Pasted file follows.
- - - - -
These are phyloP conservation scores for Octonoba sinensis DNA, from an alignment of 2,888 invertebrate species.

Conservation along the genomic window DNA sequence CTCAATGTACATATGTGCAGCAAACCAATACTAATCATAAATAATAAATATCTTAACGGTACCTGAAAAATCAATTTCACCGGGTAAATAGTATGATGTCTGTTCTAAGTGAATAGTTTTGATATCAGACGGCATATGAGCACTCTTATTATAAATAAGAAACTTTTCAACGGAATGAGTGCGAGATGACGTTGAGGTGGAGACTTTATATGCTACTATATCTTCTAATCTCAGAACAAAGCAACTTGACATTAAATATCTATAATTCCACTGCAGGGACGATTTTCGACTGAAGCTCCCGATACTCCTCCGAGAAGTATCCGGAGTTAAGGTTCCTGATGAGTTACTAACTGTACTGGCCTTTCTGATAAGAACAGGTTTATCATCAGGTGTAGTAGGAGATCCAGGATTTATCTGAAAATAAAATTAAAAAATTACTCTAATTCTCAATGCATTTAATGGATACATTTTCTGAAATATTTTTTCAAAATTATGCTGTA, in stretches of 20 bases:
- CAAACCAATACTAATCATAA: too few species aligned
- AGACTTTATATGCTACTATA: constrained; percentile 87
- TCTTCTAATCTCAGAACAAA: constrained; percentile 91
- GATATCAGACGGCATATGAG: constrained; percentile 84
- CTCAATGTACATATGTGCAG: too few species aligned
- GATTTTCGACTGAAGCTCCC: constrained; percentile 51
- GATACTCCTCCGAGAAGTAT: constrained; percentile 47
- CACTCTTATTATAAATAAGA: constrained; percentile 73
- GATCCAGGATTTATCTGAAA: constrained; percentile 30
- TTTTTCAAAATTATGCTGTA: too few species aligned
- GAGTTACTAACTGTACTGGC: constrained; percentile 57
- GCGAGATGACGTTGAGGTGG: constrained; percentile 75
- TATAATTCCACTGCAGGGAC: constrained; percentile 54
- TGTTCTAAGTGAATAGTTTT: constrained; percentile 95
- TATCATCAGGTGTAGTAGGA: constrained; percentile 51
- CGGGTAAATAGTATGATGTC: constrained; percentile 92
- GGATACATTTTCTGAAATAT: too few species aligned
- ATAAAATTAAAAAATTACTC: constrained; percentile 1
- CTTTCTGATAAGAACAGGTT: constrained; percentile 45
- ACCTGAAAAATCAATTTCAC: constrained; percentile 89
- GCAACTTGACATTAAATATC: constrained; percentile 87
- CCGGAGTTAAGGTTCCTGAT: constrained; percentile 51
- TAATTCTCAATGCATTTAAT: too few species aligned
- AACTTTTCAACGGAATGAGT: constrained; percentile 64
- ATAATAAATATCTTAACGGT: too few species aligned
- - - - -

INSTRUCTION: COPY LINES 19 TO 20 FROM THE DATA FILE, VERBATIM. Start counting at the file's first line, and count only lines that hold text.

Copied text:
- GGATACATTTTCTGAAATAT: too few species aligned
- ATAAAATTAAAAAATTACTC: constrained; percentile 1